Friday, September 22, 2006

Biography Podcast 0006: Ronald Wilson Reagan - Part I

The sixth episode of the podcast - Ronald Wilson Reagan - Part I, 40th President, Actor and name sake of Regan Airport in Washington, DC. Enjoy!



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Today's Text
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"If I could just make a personal statement of my own -- in these 3 1/2 years I have understood and known better than ever before the words of Lincoln, when he said that he would be the greatest fool on this footstool called Earth if he ever thought that for one moment he could perform the duties of that office without help from One who is stronger than all." - Ronald Reagan

If one quote can come close to capturing a man, then this quote by Ronald Reagan, the man known as the "Great Communicator," the President who called for the Soviet Union to tear down the Berlin wall, the Commander in Chief who without remorse understood that strength was the best negotiating chip, does so better than almost any other. This quote captures Ronald Reagan's awe and acknowledgment of the Supreme Being, his sense and his love for history, and his knowledge that above all things, he was nothing more than a servant of his office and of the people and country he so loved and loved serving.

A child of Irish and Scotch parents, Ronald Wilson Reagan, 40th President of the United States, was born in humble circumstances - an apartment above a small bakery - in Tampico, Illinois to John Reagan and Nellie Clyde Wilson on February 6, 1911. The second of two boys, Ron Reagan was an outgoing boy who loved life, loved his mother and worked for everything he had from a young age. In an oddity for his time, Regan never addressed his father as dad, daddy or father - but by his first name only. This could be because even though Jack was a hard worker, he had a hard time holding jobs, he was also prone to bouts of drinking that left him out of favor with Nellie, Ron and his older brother Neil. Reagan also wore glasses from early in his youth, discovering he needed them one day while riding in the car and playing by putting on his mother's glasses - and realizing he could see the cows and the trees in the fields and by the road side that he'd never been able to see before.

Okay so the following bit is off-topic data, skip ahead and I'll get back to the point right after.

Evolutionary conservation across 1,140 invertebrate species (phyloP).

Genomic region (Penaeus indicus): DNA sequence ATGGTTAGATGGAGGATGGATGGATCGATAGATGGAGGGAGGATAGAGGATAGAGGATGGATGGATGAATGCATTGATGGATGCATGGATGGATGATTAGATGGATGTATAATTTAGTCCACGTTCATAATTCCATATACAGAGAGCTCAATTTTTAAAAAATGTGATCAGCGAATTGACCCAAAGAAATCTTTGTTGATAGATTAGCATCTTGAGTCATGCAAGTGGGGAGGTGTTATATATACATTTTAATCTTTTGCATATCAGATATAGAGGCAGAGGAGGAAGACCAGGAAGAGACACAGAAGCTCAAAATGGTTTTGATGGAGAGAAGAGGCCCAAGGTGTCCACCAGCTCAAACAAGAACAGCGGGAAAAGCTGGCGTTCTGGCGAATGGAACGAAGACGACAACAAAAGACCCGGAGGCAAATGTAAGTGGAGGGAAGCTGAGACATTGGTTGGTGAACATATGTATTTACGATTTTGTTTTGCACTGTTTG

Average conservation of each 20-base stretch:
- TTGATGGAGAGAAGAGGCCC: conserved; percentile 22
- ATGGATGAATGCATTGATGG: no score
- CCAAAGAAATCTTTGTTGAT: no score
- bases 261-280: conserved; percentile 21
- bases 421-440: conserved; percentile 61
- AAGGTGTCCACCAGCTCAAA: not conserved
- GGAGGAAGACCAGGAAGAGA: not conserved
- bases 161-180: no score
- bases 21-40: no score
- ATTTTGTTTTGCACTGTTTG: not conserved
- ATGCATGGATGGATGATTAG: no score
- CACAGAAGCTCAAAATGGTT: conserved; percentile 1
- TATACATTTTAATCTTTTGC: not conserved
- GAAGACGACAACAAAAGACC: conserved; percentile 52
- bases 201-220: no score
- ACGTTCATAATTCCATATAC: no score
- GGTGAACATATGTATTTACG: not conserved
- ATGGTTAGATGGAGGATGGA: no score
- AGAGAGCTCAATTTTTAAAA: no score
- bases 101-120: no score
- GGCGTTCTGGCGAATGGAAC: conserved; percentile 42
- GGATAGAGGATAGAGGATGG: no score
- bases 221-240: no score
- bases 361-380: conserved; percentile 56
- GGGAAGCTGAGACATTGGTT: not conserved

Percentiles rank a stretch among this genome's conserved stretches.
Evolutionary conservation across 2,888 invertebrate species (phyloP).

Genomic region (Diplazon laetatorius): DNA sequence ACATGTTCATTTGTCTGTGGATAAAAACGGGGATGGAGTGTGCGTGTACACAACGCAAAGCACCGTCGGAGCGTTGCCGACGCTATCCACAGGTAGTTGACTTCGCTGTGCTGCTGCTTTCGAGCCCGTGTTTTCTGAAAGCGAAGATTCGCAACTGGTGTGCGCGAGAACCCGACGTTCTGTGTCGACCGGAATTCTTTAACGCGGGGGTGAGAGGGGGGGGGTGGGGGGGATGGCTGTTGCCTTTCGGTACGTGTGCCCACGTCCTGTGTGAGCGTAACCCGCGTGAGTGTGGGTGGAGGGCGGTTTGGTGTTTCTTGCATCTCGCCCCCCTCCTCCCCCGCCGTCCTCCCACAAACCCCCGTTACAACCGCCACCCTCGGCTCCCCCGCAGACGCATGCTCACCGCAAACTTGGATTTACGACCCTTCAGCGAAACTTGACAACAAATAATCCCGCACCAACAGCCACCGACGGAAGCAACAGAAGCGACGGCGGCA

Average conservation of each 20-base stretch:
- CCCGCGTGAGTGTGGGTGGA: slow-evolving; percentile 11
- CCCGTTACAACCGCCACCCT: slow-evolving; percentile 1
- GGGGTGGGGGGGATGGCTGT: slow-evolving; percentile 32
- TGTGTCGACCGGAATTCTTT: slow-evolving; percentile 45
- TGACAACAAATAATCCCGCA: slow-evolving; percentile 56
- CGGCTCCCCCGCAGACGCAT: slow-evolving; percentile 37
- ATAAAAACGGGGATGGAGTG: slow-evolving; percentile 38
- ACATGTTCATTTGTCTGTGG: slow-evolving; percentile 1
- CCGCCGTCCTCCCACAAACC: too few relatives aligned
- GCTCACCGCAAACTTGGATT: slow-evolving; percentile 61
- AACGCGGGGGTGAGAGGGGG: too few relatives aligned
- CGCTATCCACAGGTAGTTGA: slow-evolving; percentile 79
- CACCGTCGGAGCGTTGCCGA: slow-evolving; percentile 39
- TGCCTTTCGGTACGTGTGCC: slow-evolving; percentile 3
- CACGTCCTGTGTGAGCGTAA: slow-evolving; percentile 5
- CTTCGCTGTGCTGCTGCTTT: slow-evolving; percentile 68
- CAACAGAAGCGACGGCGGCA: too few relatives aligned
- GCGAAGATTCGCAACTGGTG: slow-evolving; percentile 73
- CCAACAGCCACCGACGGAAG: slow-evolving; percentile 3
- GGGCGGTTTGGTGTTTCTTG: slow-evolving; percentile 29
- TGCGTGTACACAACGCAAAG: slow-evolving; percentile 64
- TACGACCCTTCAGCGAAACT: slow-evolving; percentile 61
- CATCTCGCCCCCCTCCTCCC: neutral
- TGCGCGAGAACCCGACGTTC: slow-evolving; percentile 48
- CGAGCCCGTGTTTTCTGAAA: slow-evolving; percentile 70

On July 21, 1922, at the age of 11, Ronald Reagan was baptized at the Christian Church of Dixon, IL, the town that he always referred to as his home town. And while this one incident may seem small or insignificant in passing, it's important to note that at age 11, the young Ronald Reagan was serious about his faith and that this event is included in his biography and his own autobiography, "An American Life."

The ever affable and optimistic Reagan grew up with the gift to tell a story and was popular even as a youth. He was athletic, played sports, and he earned his money for both high school and college, as a lifeguard where he was credited with saving 77 lives. The earliest indication of his dedication to being involved in participatory government is illustrated by his election as a senior as the student body President of Dixon High School.